EU countries will continue to implement the Treaty on Open Skies. They will try to persuade the U.S. to change its decision and continue cooperation with Russia.
On May 21, President Donald Trump announced the U.S. withdrawal from the treaty
The Ministries of Foreign Affairs of the EU member states issued joint statements regretting the withdrawal of the USA from the Treaty on Open Skies. This was reported in a statement of the German Foreign Ministry on May 22.
The statement notes that despite the regrets, the EU countries share the U.S. concern over Russia’s compliance with the agreement. They added that they would continue to comply with the Treaty, would try to persuade the U.S. to change its decision, as well as continue dialogue with the Russian side.
A joint statement was made by the Czech Republic, Finland, France, Germany, Belgium, Italy, Luxembourg, the Netherlands, Spain, and Sweden. In their address, they noted that the Treaty “promotes security and peace in almost the entire northern hemisphere”.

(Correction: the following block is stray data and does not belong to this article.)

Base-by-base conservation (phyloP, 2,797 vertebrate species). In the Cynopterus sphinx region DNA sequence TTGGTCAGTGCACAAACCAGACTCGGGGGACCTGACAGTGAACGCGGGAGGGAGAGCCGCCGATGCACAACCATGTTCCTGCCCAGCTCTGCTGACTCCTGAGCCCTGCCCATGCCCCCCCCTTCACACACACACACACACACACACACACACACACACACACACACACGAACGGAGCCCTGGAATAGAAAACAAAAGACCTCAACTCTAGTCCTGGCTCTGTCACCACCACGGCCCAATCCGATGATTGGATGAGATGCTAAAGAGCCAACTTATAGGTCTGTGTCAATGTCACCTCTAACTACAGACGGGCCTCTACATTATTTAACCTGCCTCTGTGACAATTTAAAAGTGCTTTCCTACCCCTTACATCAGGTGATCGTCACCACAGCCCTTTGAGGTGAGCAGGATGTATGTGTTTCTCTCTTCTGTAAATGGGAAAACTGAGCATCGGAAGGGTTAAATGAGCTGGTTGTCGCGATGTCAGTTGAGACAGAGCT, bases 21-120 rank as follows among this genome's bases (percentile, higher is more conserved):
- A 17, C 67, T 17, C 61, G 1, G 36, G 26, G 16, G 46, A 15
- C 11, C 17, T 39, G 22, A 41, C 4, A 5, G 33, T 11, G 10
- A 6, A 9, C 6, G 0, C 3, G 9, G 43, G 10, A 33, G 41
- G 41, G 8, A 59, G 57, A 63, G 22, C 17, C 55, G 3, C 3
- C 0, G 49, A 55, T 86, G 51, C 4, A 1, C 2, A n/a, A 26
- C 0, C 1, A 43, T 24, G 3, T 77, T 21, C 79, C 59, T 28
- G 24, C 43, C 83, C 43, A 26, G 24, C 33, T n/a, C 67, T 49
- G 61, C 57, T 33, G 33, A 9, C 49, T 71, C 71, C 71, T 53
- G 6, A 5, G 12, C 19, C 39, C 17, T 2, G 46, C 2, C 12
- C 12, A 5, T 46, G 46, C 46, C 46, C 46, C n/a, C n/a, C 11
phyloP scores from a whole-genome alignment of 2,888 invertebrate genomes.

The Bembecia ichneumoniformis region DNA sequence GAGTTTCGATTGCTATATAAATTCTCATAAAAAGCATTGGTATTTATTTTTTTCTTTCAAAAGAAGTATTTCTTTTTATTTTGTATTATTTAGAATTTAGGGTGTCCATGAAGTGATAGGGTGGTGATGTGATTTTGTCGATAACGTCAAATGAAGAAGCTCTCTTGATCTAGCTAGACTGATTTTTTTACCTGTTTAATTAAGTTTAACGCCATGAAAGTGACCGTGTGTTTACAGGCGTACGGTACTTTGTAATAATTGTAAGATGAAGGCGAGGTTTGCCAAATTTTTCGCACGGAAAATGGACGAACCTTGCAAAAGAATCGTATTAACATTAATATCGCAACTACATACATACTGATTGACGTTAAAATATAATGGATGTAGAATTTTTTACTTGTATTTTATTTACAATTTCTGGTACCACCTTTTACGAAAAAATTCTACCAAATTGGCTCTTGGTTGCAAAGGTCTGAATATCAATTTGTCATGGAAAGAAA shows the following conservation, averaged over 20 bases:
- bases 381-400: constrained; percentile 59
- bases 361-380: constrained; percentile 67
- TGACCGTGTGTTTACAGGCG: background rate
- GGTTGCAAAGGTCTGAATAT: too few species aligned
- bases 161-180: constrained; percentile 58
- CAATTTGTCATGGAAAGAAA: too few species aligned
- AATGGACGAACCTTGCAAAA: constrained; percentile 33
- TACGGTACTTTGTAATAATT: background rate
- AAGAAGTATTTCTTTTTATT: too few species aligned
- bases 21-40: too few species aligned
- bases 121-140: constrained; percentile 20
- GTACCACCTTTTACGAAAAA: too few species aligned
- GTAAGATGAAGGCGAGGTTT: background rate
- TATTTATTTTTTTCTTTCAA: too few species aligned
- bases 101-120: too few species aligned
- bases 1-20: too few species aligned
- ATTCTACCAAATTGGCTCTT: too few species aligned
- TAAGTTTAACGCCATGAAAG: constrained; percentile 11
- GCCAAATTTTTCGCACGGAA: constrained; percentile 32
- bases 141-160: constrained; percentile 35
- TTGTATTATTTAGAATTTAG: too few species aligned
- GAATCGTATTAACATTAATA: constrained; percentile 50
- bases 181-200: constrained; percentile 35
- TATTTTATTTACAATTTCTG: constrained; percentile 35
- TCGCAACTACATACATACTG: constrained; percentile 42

US President Donald Trump announced his withdrawal from the Treaty on Open Skies on May 21 because of Russia’s violations. Trump later added that the countries have a chance to conclude a new agreement. According to a source in Brussels, the U.S. demands that NATO countries support their withdrawal from the DON and blame Russia for that.
Russian Deputy Foreign Minister Alexander Grushko said that Russia had not violated the terms of the agreement. Ministry spokeswoman Maria Zakharova called the U.S. decision “a blow to international stability and security.
Trump had already suspended the Treaty in August 2018. The White House believed Russia was in breach of its terms. At the time, the U.S. demanded permission for American planes to fly over Moscow, the Kaliningrad region, Chechnya, and areas bordering Abkhazia and South Ossetia.
The Treaty on Open Skies was signed in March 1992 by 23 countries that are members of the Organization for Security and Cooperation in Europe. Later on, the number of participants increased to 34. The document allows unarmed aircraft to fly in the territories of the signatory countries to control the arms control treaties in force.